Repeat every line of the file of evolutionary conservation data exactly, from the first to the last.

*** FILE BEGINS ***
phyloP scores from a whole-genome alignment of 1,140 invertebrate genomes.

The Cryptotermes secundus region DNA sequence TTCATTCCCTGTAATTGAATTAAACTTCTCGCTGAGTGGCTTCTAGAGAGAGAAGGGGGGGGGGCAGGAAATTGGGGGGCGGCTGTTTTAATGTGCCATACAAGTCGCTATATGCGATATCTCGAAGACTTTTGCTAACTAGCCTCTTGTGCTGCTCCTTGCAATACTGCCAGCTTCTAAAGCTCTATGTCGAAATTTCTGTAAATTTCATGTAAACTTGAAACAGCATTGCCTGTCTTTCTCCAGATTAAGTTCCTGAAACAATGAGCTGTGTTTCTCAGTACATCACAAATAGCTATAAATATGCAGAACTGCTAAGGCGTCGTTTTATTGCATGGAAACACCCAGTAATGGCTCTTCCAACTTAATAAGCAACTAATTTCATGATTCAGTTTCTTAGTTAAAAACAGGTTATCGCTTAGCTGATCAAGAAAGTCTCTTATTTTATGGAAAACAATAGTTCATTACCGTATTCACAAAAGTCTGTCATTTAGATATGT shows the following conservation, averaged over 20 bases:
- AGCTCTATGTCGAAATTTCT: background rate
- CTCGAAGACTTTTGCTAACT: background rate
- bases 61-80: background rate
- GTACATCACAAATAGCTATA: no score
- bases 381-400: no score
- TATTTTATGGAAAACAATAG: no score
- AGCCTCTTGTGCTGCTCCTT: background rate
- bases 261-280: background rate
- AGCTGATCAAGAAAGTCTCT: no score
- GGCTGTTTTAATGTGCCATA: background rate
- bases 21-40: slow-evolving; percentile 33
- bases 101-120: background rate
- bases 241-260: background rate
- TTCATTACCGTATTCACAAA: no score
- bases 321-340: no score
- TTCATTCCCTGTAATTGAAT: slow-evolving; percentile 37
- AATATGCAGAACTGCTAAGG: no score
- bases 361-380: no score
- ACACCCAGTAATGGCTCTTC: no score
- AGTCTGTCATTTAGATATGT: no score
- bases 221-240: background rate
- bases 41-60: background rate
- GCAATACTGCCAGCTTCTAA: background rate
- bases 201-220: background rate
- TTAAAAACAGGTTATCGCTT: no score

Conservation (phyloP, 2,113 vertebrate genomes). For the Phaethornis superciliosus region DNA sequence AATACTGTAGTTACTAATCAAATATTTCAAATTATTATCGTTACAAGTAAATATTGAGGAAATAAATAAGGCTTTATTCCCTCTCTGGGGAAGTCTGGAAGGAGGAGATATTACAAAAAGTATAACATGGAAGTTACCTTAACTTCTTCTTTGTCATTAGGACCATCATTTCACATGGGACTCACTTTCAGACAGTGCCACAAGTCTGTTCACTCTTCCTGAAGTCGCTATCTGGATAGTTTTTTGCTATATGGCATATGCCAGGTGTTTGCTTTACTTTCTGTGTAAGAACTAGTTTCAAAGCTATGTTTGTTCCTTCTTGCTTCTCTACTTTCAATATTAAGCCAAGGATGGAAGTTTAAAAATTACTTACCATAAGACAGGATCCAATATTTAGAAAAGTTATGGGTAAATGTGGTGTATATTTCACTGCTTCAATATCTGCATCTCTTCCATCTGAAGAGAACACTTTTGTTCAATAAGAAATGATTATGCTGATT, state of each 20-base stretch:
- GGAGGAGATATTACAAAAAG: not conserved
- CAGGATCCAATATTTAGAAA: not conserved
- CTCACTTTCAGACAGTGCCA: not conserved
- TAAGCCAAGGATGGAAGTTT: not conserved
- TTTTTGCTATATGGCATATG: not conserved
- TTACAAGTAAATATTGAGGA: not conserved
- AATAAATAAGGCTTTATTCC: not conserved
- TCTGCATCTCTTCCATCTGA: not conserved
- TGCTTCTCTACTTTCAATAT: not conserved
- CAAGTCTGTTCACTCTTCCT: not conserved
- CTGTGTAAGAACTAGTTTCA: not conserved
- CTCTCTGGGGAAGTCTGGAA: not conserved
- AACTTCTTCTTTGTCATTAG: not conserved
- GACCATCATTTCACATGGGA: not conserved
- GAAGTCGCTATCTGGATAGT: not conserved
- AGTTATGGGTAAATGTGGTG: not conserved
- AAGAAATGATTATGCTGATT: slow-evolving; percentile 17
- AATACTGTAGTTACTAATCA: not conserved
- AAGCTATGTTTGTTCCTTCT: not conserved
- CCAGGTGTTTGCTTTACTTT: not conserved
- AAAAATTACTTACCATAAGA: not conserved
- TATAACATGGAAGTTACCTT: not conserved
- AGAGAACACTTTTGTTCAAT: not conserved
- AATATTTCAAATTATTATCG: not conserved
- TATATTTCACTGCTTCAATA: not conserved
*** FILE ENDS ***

phyloP scores from a whole-genome alignment of 1,140 invertebrate genomes.

The Cryptotermes secundus region DNA sequence TTCATTCCCTGTAATTGAATTAAACTTCTCGCTGAGTGGCTTCTAGAGAGAGAAGGGGGGGGGGCAGGAAATTGGGGGGCGGCTGTTTTAATGTGCCATACAAGTCGCTATATGCGATATCTCGAAGACTTTTGCTAACTAGCCTCTTGTGCTGCTCCTTGCAATACTGCCAGCTTCTAAAGCTCTATGTCGAAATTTCTGTAAATTTCATGTAAACTTGAAACAGCATTGCCTGTCTTTCTCCAGATTAAGTTCCTGAAACAATGAGCTGTGTTTCTCAGTACATCACAAATAGCTATAAATATGCAGAACTGCTAAGGCGTCGTTTTATTGCATGGAAACACCCAGTAATGGCTCTTCCAACTTAATAAGCAACTAATTTCATGATTCAGTTTCTTAGTTAAAAACAGGTTATCGCTTAGCTGATCAAGAAAGTCTCTTATTTTATGGAAAACAATAGTTCATTACCGTATTCACAAAAGTCTGTCATTTAGATATGT shows the following conservation, averaged over 20 bases:
- AGCTCTATGTCGAAATTTCT: background rate
- CTCGAAGACTTTTGCTAACT: background rate
- bases 61-80: background rate
- GTACATCACAAATAGCTATA: no score
- bases 381-400: no score
- TATTTTATGGAAAACAATAG: no score
- AGCCTCTTGTGCTGCTCCTT: background rate
- bases 261-280: background rate
- AGCTGATCAAGAAAGTCTCT: no score
- GGCTGTTTTAATGTGCCATA: background rate
- bases 21-40: slow-evolving; percentile 33
- bases 101-120: background rate
- bases 241-260: background rate
- TTCATTACCGTATTCACAAA: no score
- bases 321-340: no score
- TTCATTCCCTGTAATTGAAT: slow-evolving; percentile 37
- AATATGCAGAACTGCTAAGG: no score
- bases 361-380: no score
- ACACCCAGTAATGGCTCTTC: no score
- AGTCTGTCATTTAGATATGT: no score
- bases 221-240: background rate
- bases 41-60: background rate
- GCAATACTGCCAGCTTCTAA: background rate
- bases 201-220: background rate
- TTAAAAACAGGTTATCGCTT: no score

Conservation (phyloP, 2,113 vertebrate genomes). For the Phaethornis superciliosus region DNA sequence AATACTGTAGTTACTAATCAAATATTTCAAATTATTATCGTTACAAGTAAATATTGAGGAAATAAATAAGGCTTTATTCCCTCTCTGGGGAAGTCTGGAAGGAGGAGATATTACAAAAAGTATAACATGGAAGTTACCTTAACTTCTTCTTTGTCATTAGGACCATCATTTCACATGGGACTCACTTTCAGACAGTGCCACAAGTCTGTTCACTCTTCCTGAAGTCGCTATCTGGATAGTTTTTTGCTATATGGCATATGCCAGGTGTTTGCTTTACTTTCTGTGTAAGAACTAGTTTCAAAGCTATGTTTGTTCCTTCTTGCTTCTCTACTTTCAATATTAAGCCAAGGATGGAAGTTTAAAAATTACTTACCATAAGACAGGATCCAATATTTAGAAAAGTTATGGGTAAATGTGGTGTATATTTCACTGCTTCAATATCTGCATCTCTTCCATCTGAAGAGAACACTTTTGTTCAATAAGAAATGATTATGCTGATT, state of each 20-base stretch:
- GGAGGAGATATTACAAAAAG: not conserved
- CAGGATCCAATATTTAGAAA: not conserved
- CTCACTTTCAGACAGTGCCA: not conserved
- TAAGCCAAGGATGGAAGTTT: not conserved
- TTTTTGCTATATGGCATATG: not conserved
- TTACAAGTAAATATTGAGGA: not conserved
- AATAAATAAGGCTTTATTCC: not conserved
- TCTGCATCTCTTCCATCTGA: not conserved
- TGCTTCTCTACTTTCAATAT: not conserved
- CAAGTCTGTTCACTCTTCCT: not conserved
- CTGTGTAAGAACTAGTTTCA: not conserved
- CTCTCTGGGGAAGTCTGGAA: not conserved
- AACTTCTTCTTTGTCATTAG: not conserved
- GACCATCATTTCACATGGGA: not conserved
- GAAGTCGCTATCTGGATAGT: not conserved
- AGTTATGGGTAAATGTGGTG: not conserved
- AAGAAATGATTATGCTGATT: slow-evolving; percentile 17
- AATACTGTAGTTACTAATCA: not conserved
- AAGCTATGTTTGTTCCTTCT: not conserved
- CCAGGTGTTTGCTTTACTTT: not conserved
- AAAAATTACTTACCATAAGA: not conserved
- TATAACATGGAAGTTACCTT: not conserved
- AGAGAACACTTTTGTTCAAT: not conserved
- AATATTTCAAATTATTATCG: not conserved
- TATATTTCACTGCTTCAATA: not conserved